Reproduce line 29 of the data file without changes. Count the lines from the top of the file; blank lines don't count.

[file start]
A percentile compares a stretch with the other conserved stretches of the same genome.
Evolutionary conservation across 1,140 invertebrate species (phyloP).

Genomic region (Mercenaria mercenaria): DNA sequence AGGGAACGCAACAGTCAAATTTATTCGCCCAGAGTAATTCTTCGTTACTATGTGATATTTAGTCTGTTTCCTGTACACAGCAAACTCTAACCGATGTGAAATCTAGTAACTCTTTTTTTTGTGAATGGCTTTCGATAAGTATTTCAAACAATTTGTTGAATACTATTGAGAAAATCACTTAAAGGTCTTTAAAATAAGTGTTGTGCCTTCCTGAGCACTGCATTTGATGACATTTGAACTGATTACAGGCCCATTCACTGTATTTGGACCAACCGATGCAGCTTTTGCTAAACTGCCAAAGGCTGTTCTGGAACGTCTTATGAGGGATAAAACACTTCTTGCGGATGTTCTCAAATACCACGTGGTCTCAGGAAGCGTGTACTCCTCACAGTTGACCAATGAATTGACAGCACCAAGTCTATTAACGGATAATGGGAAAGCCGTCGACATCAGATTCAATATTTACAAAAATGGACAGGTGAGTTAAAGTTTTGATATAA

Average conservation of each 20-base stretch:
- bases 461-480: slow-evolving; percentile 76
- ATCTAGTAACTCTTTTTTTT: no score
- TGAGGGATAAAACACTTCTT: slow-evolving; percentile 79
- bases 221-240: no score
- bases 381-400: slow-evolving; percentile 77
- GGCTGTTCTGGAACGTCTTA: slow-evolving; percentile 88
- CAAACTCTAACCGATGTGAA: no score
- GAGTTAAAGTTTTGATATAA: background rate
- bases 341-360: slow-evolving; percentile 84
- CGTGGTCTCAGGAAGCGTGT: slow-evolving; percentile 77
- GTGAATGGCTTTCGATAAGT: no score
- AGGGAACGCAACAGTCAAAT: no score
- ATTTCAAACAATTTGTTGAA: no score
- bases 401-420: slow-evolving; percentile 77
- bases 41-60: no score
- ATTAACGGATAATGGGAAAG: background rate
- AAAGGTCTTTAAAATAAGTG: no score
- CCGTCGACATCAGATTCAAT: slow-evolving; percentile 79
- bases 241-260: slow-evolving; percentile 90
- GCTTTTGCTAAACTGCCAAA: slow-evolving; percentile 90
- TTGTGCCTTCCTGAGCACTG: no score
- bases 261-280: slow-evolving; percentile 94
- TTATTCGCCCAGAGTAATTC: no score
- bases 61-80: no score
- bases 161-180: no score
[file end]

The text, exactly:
- bases 161-180: no score